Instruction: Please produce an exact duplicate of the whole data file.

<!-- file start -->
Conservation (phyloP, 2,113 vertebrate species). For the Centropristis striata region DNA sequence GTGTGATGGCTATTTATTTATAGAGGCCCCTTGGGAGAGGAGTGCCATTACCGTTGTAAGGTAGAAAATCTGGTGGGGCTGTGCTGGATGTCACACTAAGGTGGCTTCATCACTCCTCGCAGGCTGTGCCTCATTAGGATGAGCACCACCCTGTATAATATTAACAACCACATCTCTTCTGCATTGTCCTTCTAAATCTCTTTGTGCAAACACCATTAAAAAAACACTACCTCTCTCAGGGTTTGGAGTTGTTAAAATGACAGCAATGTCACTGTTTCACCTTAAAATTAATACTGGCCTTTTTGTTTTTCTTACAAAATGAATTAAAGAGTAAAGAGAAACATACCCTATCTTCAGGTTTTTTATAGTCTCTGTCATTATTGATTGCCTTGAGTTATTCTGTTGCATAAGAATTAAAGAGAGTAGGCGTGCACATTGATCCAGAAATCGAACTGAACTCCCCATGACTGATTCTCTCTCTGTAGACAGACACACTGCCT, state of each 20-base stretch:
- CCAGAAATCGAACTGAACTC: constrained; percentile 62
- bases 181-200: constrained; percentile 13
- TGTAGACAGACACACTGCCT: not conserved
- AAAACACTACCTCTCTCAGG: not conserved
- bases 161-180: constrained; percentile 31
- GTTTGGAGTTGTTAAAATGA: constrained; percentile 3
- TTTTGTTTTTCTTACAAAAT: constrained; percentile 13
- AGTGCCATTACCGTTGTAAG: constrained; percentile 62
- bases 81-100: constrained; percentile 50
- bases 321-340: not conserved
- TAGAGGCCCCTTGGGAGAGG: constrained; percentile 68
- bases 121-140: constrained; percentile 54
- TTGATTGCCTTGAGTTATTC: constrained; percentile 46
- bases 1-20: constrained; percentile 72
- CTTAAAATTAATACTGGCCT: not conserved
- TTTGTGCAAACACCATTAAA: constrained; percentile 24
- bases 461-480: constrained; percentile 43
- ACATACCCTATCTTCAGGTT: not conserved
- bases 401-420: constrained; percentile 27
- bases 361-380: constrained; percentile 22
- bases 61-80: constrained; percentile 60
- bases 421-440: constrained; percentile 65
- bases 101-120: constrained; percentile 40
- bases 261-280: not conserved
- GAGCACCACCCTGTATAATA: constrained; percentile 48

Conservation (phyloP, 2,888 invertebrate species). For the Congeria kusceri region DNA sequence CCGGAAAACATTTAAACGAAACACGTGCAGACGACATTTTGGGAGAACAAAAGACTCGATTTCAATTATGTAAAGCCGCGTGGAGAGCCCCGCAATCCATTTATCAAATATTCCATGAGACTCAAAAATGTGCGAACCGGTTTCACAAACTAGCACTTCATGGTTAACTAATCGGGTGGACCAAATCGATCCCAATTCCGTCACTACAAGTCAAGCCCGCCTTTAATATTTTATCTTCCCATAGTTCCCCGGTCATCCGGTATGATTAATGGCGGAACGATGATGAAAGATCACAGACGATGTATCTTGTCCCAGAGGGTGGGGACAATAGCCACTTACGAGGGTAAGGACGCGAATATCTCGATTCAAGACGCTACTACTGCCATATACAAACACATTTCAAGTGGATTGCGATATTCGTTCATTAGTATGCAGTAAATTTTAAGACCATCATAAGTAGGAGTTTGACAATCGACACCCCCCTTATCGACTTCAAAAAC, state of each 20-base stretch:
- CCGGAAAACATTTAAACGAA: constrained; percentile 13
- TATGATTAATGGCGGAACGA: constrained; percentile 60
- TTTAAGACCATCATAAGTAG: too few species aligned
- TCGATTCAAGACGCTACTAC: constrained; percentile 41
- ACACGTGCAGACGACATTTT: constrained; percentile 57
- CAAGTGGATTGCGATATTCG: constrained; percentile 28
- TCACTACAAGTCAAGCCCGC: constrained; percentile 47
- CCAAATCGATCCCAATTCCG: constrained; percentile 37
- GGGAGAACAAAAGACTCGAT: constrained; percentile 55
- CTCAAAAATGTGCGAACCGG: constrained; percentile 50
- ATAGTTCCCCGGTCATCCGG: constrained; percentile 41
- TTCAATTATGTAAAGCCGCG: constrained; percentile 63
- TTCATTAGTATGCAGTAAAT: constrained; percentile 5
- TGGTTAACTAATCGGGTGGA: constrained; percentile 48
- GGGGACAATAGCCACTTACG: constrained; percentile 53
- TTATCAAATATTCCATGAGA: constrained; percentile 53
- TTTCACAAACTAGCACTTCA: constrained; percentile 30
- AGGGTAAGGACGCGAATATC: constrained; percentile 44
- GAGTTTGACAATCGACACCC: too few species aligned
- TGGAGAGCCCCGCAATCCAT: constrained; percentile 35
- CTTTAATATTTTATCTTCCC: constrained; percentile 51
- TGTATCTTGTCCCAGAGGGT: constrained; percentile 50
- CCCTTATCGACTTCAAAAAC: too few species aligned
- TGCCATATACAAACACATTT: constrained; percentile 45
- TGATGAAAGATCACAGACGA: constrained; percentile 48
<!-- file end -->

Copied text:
Conservation (phyloP, 2,113 vertebrate species). For the Centropristis striata region DNA sequence GTGTGATGGCTATTTATTTATAGAGGCCCCTTGGGAGAGGAGTGCCATTACCGTTGTAAGGTAGAAAATCTGGTGGGGCTGTGCTGGATGTCACACTAAGGTGGCTTCATCACTCCTCGCAGGCTGTGCCTCATTAGGATGAGCACCACCCTGTATAATATTAACAACCACATCTCTTCTGCATTGTCCTTCTAAATCTCTTTGTGCAAACACCATTAAAAAAACACTACCTCTCTCAGGGTTTGGAGTTGTTAAAATGACAGCAATGTCACTGTTTCACCTTAAAATTAATACTGGCCTTTTTGTTTTTCTTACAAAATGAATTAAAGAGTAAAGAGAAACATACCCTATCTTCAGGTTTTTTATAGTCTCTGTCATTATTGATTGCCTTGAGTTATTCTGTTGCATAAGAATTAAAGAGAGTAGGCGTGCACATTGATCCAGAAATCGAACTGAACTCCCCATGACTGATTCTCTCTCTGTAGACAGACACACTGCCT, state of each 20-base stretch:
- CCAGAAATCGAACTGAACTC: constrained; percentile 62
- bases 181-200: constrained; percentile 13
- TGTAGACAGACACACTGCCT: not conserved
- AAAACACTACCTCTCTCAGG: not conserved
- bases 161-180: constrained; percentile 31
- GTTTGGAGTTGTTAAAATGA: constrained; percentile 3
- TTTTGTTTTTCTTACAAAAT: constrained; percentile 13
- AGTGCCATTACCGTTGTAAG: constrained; percentile 62
- bases 81-100: constrained; percentile 50
- bases 321-340: not conserved
- TAGAGGCCCCTTGGGAGAGG: constrained; percentile 68
- bases 121-140: constrained; percentile 54
- TTGATTGCCTTGAGTTATTC: constrained; percentile 46
- bases 1-20: constrained; percentile 72
- CTTAAAATTAATACTGGCCT: not conserved
- TTTGTGCAAACACCATTAAA: constrained; percentile 24
- bases 461-480: constrained; percentile 43
- ACATACCCTATCTTCAGGTT: not conserved
- bases 401-420: constrained; percentile 27
- bases 361-380: constrained; percentile 22
- bases 61-80: constrained; percentile 60
- bases 421-440: constrained; percentile 65
- bases 101-120: constrained; percentile 40
- bases 261-280: not conserved
- GAGCACCACCCTGTATAATA: constrained; percentile 48

Conservation (phyloP, 2,888 invertebrate species). For the Congeria kusceri region DNA sequence CCGGAAAACATTTAAACGAAACACGTGCAGACGACATTTTGGGAGAACAAAAGACTCGATTTCAATTATGTAAAGCCGCGTGGAGAGCCCCGCAATCCATTTATCAAATATTCCATGAGACTCAAAAATGTGCGAACCGGTTTCACAAACTAGCACTTCATGGTTAACTAATCGGGTGGACCAAATCGATCCCAATTCCGTCACTACAAGTCAAGCCCGCCTTTAATATTTTATCTTCCCATAGTTCCCCGGTCATCCGGTATGATTAATGGCGGAACGATGATGAAAGATCACAGACGATGTATCTTGTCCCAGAGGGTGGGGACAATAGCCACTTACGAGGGTAAGGACGCGAATATCTCGATTCAAGACGCTACTACTGCCATATACAAACACATTTCAAGTGGATTGCGATATTCGTTCATTAGTATGCAGTAAATTTTAAGACCATCATAAGTAGGAGTTTGACAATCGACACCCCCCTTATCGACTTCAAAAAC, state of each 20-base stretch:
- CCGGAAAACATTTAAACGAA: constrained; percentile 13
- TATGATTAATGGCGGAACGA: constrained; percentile 60
- TTTAAGACCATCATAAGTAG: too few species aligned
- TCGATTCAAGACGCTACTAC: constrained; percentile 41
- ACACGTGCAGACGACATTTT: constrained; percentile 57
- CAAGTGGATTGCGATATTCG: constrained; percentile 28
- TCACTACAAGTCAAGCCCGC: constrained; percentile 47
- CCAAATCGATCCCAATTCCG: constrained; percentile 37
- GGGAGAACAAAAGACTCGAT: constrained; percentile 55
- CTCAAAAATGTGCGAACCGG: constrained; percentile 50
- ATAGTTCCCCGGTCATCCGG: constrained; percentile 41
- TTCAATTATGTAAAGCCGCG: constrained; percentile 63
- TTCATTAGTATGCAGTAAAT: constrained; percentile 5
- TGGTTAACTAATCGGGTGGA: constrained; percentile 48
- GGGGACAATAGCCACTTACG: constrained; percentile 53
- TTATCAAATATTCCATGAGA: constrained; percentile 53
- TTTCACAAACTAGCACTTCA: constrained; percentile 30
- AGGGTAAGGACGCGAATATC: constrained; percentile 44
- GAGTTTGACAATCGACACCC: too few species aligned
- TGGAGAGCCCCGCAATCCAT: constrained; percentile 35
- CTTTAATATTTTATCTTCCC: constrained; percentile 51
- TGTATCTTGTCCCAGAGGGT: constrained; percentile 50
- CCCTTATCGACTTCAAAAAC: too few species aligned
- TGCCATATACAAACACATTT: constrained; percentile 45
- TGATGAAAGATCACAGACGA: constrained; percentile 48